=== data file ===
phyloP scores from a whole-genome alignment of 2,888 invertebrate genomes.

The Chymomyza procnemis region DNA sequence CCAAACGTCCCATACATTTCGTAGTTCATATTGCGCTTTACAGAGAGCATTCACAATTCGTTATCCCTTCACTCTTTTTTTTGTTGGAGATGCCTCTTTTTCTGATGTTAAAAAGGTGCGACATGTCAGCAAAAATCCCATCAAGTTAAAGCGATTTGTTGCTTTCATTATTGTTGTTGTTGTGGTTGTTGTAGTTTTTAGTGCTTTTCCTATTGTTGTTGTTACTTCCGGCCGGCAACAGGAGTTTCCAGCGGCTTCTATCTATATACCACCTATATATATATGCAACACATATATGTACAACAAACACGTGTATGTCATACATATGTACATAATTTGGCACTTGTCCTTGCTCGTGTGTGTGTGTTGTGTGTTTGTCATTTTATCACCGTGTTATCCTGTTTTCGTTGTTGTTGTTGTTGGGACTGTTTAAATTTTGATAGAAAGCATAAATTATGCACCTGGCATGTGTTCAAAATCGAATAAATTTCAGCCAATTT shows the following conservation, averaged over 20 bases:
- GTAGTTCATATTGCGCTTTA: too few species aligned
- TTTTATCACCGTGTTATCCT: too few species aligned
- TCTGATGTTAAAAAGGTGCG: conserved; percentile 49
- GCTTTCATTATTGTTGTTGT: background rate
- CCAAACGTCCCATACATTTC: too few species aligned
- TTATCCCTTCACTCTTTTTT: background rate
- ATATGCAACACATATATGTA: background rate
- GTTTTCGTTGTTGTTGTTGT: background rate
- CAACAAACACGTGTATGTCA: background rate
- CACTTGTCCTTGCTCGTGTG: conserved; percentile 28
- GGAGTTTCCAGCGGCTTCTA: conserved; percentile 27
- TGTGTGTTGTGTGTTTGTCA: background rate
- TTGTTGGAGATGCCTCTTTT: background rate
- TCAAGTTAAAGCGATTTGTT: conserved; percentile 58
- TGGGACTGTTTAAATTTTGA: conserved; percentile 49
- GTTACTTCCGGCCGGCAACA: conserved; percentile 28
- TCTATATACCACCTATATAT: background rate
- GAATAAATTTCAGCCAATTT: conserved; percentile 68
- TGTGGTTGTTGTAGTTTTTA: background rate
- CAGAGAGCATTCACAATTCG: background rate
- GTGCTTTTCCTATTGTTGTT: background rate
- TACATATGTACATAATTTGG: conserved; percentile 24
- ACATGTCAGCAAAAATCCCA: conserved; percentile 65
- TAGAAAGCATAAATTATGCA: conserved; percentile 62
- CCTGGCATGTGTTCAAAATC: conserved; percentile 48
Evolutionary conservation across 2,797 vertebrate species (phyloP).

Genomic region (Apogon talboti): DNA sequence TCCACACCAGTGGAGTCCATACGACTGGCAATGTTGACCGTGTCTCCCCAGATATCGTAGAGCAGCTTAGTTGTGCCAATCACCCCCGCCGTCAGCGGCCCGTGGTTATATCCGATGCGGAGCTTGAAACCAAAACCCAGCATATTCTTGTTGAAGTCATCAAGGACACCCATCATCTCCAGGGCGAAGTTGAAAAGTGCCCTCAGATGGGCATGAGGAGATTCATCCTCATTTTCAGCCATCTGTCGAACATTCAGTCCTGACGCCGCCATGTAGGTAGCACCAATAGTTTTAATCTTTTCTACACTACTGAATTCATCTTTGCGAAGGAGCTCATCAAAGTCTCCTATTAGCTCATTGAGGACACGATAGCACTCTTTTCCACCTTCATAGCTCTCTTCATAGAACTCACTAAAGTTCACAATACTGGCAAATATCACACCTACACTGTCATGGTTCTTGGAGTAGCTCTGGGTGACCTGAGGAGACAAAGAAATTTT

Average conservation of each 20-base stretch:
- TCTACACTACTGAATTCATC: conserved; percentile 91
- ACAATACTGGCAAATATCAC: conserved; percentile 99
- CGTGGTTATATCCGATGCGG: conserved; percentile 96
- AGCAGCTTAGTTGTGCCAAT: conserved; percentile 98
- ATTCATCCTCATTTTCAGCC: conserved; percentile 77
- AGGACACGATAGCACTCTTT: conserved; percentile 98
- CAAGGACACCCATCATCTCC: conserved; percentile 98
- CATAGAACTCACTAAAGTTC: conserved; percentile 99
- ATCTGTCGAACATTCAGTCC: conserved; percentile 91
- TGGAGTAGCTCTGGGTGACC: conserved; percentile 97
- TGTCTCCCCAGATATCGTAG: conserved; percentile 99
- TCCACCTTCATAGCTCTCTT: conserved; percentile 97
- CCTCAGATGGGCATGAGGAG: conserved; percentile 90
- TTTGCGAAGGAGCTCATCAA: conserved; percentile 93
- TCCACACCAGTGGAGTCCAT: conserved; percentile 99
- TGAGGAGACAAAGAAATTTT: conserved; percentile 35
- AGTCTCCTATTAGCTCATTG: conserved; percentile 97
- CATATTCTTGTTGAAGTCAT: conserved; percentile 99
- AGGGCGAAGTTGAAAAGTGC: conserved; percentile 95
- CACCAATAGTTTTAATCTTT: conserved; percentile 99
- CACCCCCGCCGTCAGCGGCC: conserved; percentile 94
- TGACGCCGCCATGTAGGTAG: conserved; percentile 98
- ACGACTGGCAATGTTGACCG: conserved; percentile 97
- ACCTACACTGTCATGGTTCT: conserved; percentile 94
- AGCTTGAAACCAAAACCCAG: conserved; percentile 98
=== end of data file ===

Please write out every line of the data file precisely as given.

phyloP scores from a whole-genome alignment of 2,888 invertebrate genomes.

The Chymomyza procnemis region DNA sequence CCAAACGTCCCATACATTTCGTAGTTCATATTGCGCTTTACAGAGAGCATTCACAATTCGTTATCCCTTCACTCTTTTTTTTGTTGGAGATGCCTCTTTTTCTGATGTTAAAAAGGTGCGACATGTCAGCAAAAATCCCATCAAGTTAAAGCGATTTGTTGCTTTCATTATTGTTGTTGTTGTGGTTGTTGTAGTTTTTAGTGCTTTTCCTATTGTTGTTGTTACTTCCGGCCGGCAACAGGAGTTTCCAGCGGCTTCTATCTATATACCACCTATATATATATGCAACACATATATGTACAACAAACACGTGTATGTCATACATATGTACATAATTTGGCACTTGTCCTTGCTCGTGTGTGTGTGTTGTGTGTTTGTCATTTTATCACCGTGTTATCCTGTTTTCGTTGTTGTTGTTGTTGGGACTGTTTAAATTTTGATAGAAAGCATAAATTATGCACCTGGCATGTGTTCAAAATCGAATAAATTTCAGCCAATTT shows the following conservation, averaged over 20 bases:
- GTAGTTCATATTGCGCTTTA: too few species aligned
- TTTTATCACCGTGTTATCCT: too few species aligned
- TCTGATGTTAAAAAGGTGCG: conserved; percentile 49
- GCTTTCATTATTGTTGTTGT: background rate
- CCAAACGTCCCATACATTTC: too few species aligned
- TTATCCCTTCACTCTTTTTT: background rate
- ATATGCAACACATATATGTA: background rate
- GTTTTCGTTGTTGTTGTTGT: background rate
- CAACAAACACGTGTATGTCA: background rate
- CACTTGTCCTTGCTCGTGTG: conserved; percentile 28
- GGAGTTTCCAGCGGCTTCTA: conserved; percentile 27
- TGTGTGTTGTGTGTTTGTCA: background rate
- TTGTTGGAGATGCCTCTTTT: background rate
- TCAAGTTAAAGCGATTTGTT: conserved; percentile 58
- TGGGACTGTTTAAATTTTGA: conserved; percentile 49
- GTTACTTCCGGCCGGCAACA: conserved; percentile 28
- TCTATATACCACCTATATAT: background rate
- GAATAAATTTCAGCCAATTT: conserved; percentile 68
- TGTGGTTGTTGTAGTTTTTA: background rate
- CAGAGAGCATTCACAATTCG: background rate
- GTGCTTTTCCTATTGTTGTT: background rate
- TACATATGTACATAATTTGG: conserved; percentile 24
- ACATGTCAGCAAAAATCCCA: conserved; percentile 65
- TAGAAAGCATAAATTATGCA: conserved; percentile 62
- CCTGGCATGTGTTCAAAATC: conserved; percentile 48
Evolutionary conservation across 2,797 vertebrate species (phyloP).

Genomic region (Apogon talboti): DNA sequence TCCACACCAGTGGAGTCCATACGACTGGCAATGTTGACCGTGTCTCCCCAGATATCGTAGAGCAGCTTAGTTGTGCCAATCACCCCCGCCGTCAGCGGCCCGTGGTTATATCCGATGCGGAGCTTGAAACCAAAACCCAGCATATTCTTGTTGAAGTCATCAAGGACACCCATCATCTCCAGGGCGAAGTTGAAAAGTGCCCTCAGATGGGCATGAGGAGATTCATCCTCATTTTCAGCCATCTGTCGAACATTCAGTCCTGACGCCGCCATGTAGGTAGCACCAATAGTTTTAATCTTTTCTACACTACTGAATTCATCTTTGCGAAGGAGCTCATCAAAGTCTCCTATTAGCTCATTGAGGACACGATAGCACTCTTTTCCACCTTCATAGCTCTCTTCATAGAACTCACTAAAGTTCACAATACTGGCAAATATCACACCTACACTGTCATGGTTCTTGGAGTAGCTCTGGGTGACCTGAGGAGACAAAGAAATTTT

Average conservation of each 20-base stretch:
- TCTACACTACTGAATTCATC: conserved; percentile 91
- ACAATACTGGCAAATATCAC: conserved; percentile 99
- CGTGGTTATATCCGATGCGG: conserved; percentile 96
- AGCAGCTTAGTTGTGCCAAT: conserved; percentile 98
- ATTCATCCTCATTTTCAGCC: conserved; percentile 77
- AGGACACGATAGCACTCTTT: conserved; percentile 98
- CAAGGACACCCATCATCTCC: conserved; percentile 98
- CATAGAACTCACTAAAGTTC: conserved; percentile 99
- ATCTGTCGAACATTCAGTCC: conserved; percentile 91
- TGGAGTAGCTCTGGGTGACC: conserved; percentile 97
- TGTCTCCCCAGATATCGTAG: conserved; percentile 99
- TCCACCTTCATAGCTCTCTT: conserved; percentile 97
- CCTCAGATGGGCATGAGGAG: conserved; percentile 90
- TTTGCGAAGGAGCTCATCAA: conserved; percentile 93
- TCCACACCAGTGGAGTCCAT: conserved; percentile 99
- TGAGGAGACAAAGAAATTTT: conserved; percentile 35
- AGTCTCCTATTAGCTCATTG: conserved; percentile 97
- CATATTCTTGTTGAAGTCAT: conserved; percentile 99
- AGGGCGAAGTTGAAAAGTGC: conserved; percentile 95
- CACCAATAGTTTTAATCTTT: conserved; percentile 99
- CACCCCCGCCGTCAGCGGCC: conserved; percentile 94
- TGACGCCGCCATGTAGGTAG: conserved; percentile 98
- ACGACTGGCAATGTTGACCG: conserved; percentile 97
- ACCTACACTGTCATGGTTCT: conserved; percentile 94
- AGCTTGAAACCAAAACCCAG: conserved; percentile 98